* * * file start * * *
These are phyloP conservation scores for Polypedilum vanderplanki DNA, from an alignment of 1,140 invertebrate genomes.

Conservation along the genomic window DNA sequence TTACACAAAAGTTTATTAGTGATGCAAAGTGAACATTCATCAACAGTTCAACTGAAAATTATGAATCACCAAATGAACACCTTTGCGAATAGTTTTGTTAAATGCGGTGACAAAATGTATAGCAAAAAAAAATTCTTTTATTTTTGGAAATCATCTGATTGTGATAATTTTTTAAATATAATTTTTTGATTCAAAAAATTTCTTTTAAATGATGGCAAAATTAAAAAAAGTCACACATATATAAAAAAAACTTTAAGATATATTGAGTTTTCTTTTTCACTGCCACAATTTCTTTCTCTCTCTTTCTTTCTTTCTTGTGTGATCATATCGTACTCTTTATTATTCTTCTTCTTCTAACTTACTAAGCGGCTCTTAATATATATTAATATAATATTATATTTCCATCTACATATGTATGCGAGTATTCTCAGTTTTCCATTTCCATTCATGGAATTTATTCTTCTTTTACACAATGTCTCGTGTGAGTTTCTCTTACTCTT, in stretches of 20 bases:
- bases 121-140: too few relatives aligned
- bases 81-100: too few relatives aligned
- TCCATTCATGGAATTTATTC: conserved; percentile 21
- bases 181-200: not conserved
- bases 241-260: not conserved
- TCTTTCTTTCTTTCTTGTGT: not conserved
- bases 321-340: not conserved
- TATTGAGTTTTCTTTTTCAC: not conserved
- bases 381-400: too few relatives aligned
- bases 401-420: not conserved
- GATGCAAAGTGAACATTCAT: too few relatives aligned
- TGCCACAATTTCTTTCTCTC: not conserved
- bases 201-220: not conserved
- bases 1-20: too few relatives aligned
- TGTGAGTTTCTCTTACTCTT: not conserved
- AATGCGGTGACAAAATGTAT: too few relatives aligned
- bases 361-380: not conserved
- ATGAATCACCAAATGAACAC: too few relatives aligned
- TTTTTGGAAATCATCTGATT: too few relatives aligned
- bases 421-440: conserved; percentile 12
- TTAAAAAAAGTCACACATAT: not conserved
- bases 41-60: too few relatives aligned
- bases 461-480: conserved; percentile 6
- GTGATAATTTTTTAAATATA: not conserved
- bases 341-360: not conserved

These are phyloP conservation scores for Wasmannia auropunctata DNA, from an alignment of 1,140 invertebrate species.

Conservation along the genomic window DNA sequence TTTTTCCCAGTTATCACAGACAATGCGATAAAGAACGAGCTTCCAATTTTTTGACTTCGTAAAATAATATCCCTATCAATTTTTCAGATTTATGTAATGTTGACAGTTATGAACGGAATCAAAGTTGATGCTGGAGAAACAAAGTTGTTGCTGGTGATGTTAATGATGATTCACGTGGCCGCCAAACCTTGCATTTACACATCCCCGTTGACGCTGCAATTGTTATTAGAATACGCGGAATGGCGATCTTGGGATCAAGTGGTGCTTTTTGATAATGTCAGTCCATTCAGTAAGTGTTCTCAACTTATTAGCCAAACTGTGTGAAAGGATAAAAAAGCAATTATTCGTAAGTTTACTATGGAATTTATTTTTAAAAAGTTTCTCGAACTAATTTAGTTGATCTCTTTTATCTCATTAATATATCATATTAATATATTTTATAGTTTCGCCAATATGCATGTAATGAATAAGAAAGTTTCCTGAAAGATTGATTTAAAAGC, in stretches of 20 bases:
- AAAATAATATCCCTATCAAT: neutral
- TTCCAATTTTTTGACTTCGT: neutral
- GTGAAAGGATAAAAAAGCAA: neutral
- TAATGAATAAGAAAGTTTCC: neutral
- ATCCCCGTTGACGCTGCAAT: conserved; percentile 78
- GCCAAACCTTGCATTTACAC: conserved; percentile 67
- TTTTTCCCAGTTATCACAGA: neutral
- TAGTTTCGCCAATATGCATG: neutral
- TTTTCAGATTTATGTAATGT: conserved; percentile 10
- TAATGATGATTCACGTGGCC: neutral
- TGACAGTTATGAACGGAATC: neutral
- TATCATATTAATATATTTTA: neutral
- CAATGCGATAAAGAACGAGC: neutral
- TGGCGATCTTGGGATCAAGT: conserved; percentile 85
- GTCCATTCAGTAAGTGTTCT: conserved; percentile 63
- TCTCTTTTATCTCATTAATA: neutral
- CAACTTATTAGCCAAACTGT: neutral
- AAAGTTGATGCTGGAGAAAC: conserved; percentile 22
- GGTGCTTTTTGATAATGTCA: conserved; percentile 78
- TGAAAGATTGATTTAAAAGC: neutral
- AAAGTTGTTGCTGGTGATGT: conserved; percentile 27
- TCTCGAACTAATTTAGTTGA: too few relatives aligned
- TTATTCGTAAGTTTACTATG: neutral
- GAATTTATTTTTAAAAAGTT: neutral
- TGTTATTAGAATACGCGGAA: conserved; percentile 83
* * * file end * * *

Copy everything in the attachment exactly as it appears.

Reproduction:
These are phyloP conservation scores for Polypedilum vanderplanki DNA, from an alignment of 1,140 invertebrate genomes.

Conservation along the genomic window DNA sequence TTACACAAAAGTTTATTAGTGATGCAAAGTGAACATTCATCAACAGTTCAACTGAAAATTATGAATCACCAAATGAACACCTTTGCGAATAGTTTTGTTAAATGCGGTGACAAAATGTATAGCAAAAAAAAATTCTTTTATTTTTGGAAATCATCTGATTGTGATAATTTTTTAAATATAATTTTTTGATTCAAAAAATTTCTTTTAAATGATGGCAAAATTAAAAAAAGTCACACATATATAAAAAAAACTTTAAGATATATTGAGTTTTCTTTTTCACTGCCACAATTTCTTTCTCTCTCTTTCTTTCTTTCTTGTGTGATCATATCGTACTCTTTATTATTCTTCTTCTTCTAACTTACTAAGCGGCTCTTAATATATATTAATATAATATTATATTTCCATCTACATATGTATGCGAGTATTCTCAGTTTTCCATTTCCATTCATGGAATTTATTCTTCTTTTACACAATGTCTCGTGTGAGTTTCTCTTACTCTT, in stretches of 20 bases:
- bases 121-140: too few relatives aligned
- bases 81-100: too few relatives aligned
- TCCATTCATGGAATTTATTC: conserved; percentile 21
- bases 181-200: not conserved
- bases 241-260: not conserved
- TCTTTCTTTCTTTCTTGTGT: not conserved
- bases 321-340: not conserved
- TATTGAGTTTTCTTTTTCAC: not conserved
- bases 381-400: too few relatives aligned
- bases 401-420: not conserved
- GATGCAAAGTGAACATTCAT: too few relatives aligned
- TGCCACAATTTCTTTCTCTC: not conserved
- bases 201-220: not conserved
- bases 1-20: too few relatives aligned
- TGTGAGTTTCTCTTACTCTT: not conserved
- AATGCGGTGACAAAATGTAT: too few relatives aligned
- bases 361-380: not conserved
- ATGAATCACCAAATGAACAC: too few relatives aligned
- TTTTTGGAAATCATCTGATT: too few relatives aligned
- bases 421-440: conserved; percentile 12
- TTAAAAAAAGTCACACATAT: not conserved
- bases 41-60: too few relatives aligned
- bases 461-480: conserved; percentile 6
- GTGATAATTTTTTAAATATA: not conserved
- bases 341-360: not conserved

These are phyloP conservation scores for Wasmannia auropunctata DNA, from an alignment of 1,140 invertebrate species.

Conservation along the genomic window DNA sequence TTTTTCCCAGTTATCACAGACAATGCGATAAAGAACGAGCTTCCAATTTTTTGACTTCGTAAAATAATATCCCTATCAATTTTTCAGATTTATGTAATGTTGACAGTTATGAACGGAATCAAAGTTGATGCTGGAGAAACAAAGTTGTTGCTGGTGATGTTAATGATGATTCACGTGGCCGCCAAACCTTGCATTTACACATCCCCGTTGACGCTGCAATTGTTATTAGAATACGCGGAATGGCGATCTTGGGATCAAGTGGTGCTTTTTGATAATGTCAGTCCATTCAGTAAGTGTTCTCAACTTATTAGCCAAACTGTGTGAAAGGATAAAAAAGCAATTATTCGTAAGTTTACTATGGAATTTATTTTTAAAAAGTTTCTCGAACTAATTTAGTTGATCTCTTTTATCTCATTAATATATCATATTAATATATTTTATAGTTTCGCCAATATGCATGTAATGAATAAGAAAGTTTCCTGAAAGATTGATTTAAAAGC, in stretches of 20 bases:
- AAAATAATATCCCTATCAAT: neutral
- TTCCAATTTTTTGACTTCGT: neutral
- GTGAAAGGATAAAAAAGCAA: neutral
- TAATGAATAAGAAAGTTTCC: neutral
- ATCCCCGTTGACGCTGCAAT: conserved; percentile 78
- GCCAAACCTTGCATTTACAC: conserved; percentile 67
- TTTTTCCCAGTTATCACAGA: neutral
- TAGTTTCGCCAATATGCATG: neutral
- TTTTCAGATTTATGTAATGT: conserved; percentile 10
- TAATGATGATTCACGTGGCC: neutral
- TGACAGTTATGAACGGAATC: neutral
- TATCATATTAATATATTTTA: neutral
- CAATGCGATAAAGAACGAGC: neutral
- TGGCGATCTTGGGATCAAGT: conserved; percentile 85
- GTCCATTCAGTAAGTGTTCT: conserved; percentile 63
- TCTCTTTTATCTCATTAATA: neutral
- CAACTTATTAGCCAAACTGT: neutral
- AAAGTTGATGCTGGAGAAAC: conserved; percentile 22
- GGTGCTTTTTGATAATGTCA: conserved; percentile 78
- TGAAAGATTGATTTAAAAGC: neutral
- AAAGTTGTTGCTGGTGATGT: conserved; percentile 27
- TCTCGAACTAATTTAGTTGA: too few relatives aligned
- TTATTCGTAAGTTTACTATG: neutral
- GAATTTATTTTTAAAAAGTT: neutral
- TGTTATTAGAATACGCGGAA: conserved; percentile 83